- Eating disorders
- Relationship issues
Family therapy is designed to help family members find constructive ways to help each other. Varying contexts are important to therapists in this area. They take account of different family members’ perspectives, and the nature of relationships both within and beyond the family unit. Family therapy can be effective in addressing a number of issues, including:
- Changes in family life
- Parenting issues
- Eating disorders
- Child and adolescent behaviour disorders
Psychotherapy is usually carried out by a psychiatrist or clinical psychologist with advanced training in the area. It explores the underlying motivations and feelings associated with certain kinds of behaviour, of which an individual may not be aware. It aims to help people understand the causes for their negative or destructive actions, and identify how to adjust such conduct. In general, psychotherapy:
- Is more helpful for psychological problems that have built up over a long period of time.
- Will be a long-term process, lasting months or even years, based on a mutually trusting relationship between the individual and therapist.
- Can involve a person looking back to identify how past experiences may have influenced the way they now think or behave.
There are several other approaches to helping pupils with BESD that may be useful for you to consider.
Select any one approach to read more about it.
- Circle of friends
- Motivational interviewing
- Nurture groups
- Parent training
- Solution-focused brief therapy (SFBT)
- Transactional analysis
Circle of friends
Setting up one of these groups involves recruiting six to eight classroom peers to support a ‘focus child’ who has been having difficulties with behaviour and friendships.
This frequently begins with a whole-class discussion (without the focus child), during which the class:
- Establish ground rules.
- Identify the focus child’s strengths and difficulties.
- Come up with suggestions on how to improve the focus child’s situation.
Volunteers for the circle then meet with the focus child in an adult-led meeting, and plan for how the pupil will benefit from the group’s support. The circle of friends will meet regularly (usually weekly) with the focus child under the careful management of an adult facilitator.« Return
Motivational interviewing employs a one-on-one interview format in order to focus on changes in behaviour. It aims to:
- Help to clarify and resolve mixed feelings about changing behaviour.
- Motivate individuals towards desired outcomes.
- Focus on the advantages and disadvantages of certain behaviour.
- Encourage individuals to make informed, autonomous choices.
These in-school groups are designed to assist children who have grown up without a secure parental attachment. Such children often have difficulty integrating with other pupils in a standard classroom setting, and nurture groups provide them with a safe, homely environment in which to develop social and behavioural skills. Nurture groups aim to:
- Provide a strong attachment bond with an adult (such as a teacher or teaching assistant).
- Give the pupil support and encouragement.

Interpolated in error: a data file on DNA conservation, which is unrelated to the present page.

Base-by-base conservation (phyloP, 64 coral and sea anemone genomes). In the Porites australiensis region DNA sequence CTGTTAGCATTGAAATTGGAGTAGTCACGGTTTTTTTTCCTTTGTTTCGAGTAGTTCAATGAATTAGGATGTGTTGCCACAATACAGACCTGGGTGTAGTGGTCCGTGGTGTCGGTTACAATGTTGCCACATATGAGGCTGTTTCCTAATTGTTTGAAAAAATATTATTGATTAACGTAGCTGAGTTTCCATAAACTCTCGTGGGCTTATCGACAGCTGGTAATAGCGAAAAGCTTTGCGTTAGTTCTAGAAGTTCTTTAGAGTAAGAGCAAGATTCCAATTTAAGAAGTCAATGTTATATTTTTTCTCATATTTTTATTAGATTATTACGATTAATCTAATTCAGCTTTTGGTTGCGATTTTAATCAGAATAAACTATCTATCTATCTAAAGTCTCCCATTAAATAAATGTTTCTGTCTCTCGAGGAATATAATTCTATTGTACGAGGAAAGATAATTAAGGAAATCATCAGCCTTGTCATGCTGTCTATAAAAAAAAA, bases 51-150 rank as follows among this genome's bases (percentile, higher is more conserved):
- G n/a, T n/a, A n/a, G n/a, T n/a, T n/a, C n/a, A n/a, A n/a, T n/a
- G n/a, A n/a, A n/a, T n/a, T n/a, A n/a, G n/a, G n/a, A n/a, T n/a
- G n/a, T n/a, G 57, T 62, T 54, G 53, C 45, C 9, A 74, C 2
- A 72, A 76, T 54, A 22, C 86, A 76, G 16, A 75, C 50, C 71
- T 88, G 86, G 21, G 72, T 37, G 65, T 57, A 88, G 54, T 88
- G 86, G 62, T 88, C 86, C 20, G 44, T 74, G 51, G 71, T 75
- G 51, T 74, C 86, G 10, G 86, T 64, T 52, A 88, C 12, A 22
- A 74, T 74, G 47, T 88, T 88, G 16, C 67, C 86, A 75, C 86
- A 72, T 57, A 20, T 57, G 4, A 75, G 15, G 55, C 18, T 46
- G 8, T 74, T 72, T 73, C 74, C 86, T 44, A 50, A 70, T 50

- Encourage structured routines.
Parent training provides parents with support and guidance in caring for their children. It is available through a range of providers, including educational psychologists and voluntary organisations. Its goals are to:
- Develop parenting skills.
- Help parents to establish clear boundaries and expectations of behaviour.
- Address conditions such as ADHD and conduct disorder.
Solution-focused brief therapy (SFBT)
SFBT is a short-term therapy solution designed to focus on immediate goals. It is typically much shorter than other types of intervention, consisting of six short therapy sessions which aim to:
- Encourage individuals to think about preferred futures.
- Help to develop and implement strategies to achieve desired outcomes.
- Retain positive aspects through ongoing processes of change.
- Focus specifically on achievement in the present and future, rather than on past difficulties and the underlying cause(s).
Transactional analysis is used to help individuals to explain communicative interactions and relationships. It is designed to:
- Closely examine communication and interaction.
- Identify the causes of problems and develop strategies to achieve improved outcomes in the future.
- Help people change repetitive patterns of behaviour and avoid negative cycles.
- Be accessible and easy to learn.
- Be easily applied in school settings.
Mulberry Bush School: a therapeutic community
Peripatetic teacher Ray Burrows and senior training officer Dawn Davidson talk about their work at Mulberry Bush, a residential school in Oxfordshire that specialises in therapeutic care, treatment and education for ‘at risk’ primary-aged pupils from across the UK.
This audio clip relates to task 1 in your PDF of unit 12.Show transcript
Mulberry Bush is a residential school in Oxfordshire specialising in therapeutic care, treatment and education for ‘at risk’ primary aged children. A large number of pupils coming to the school from across the UK, have difficulty developing relationships, leading to a variety of social, emotional and behavioural difficulties. Ray Burrows is a Peripatetic Teacher at the school, and the Senior Training Officer is Dawn Davidson.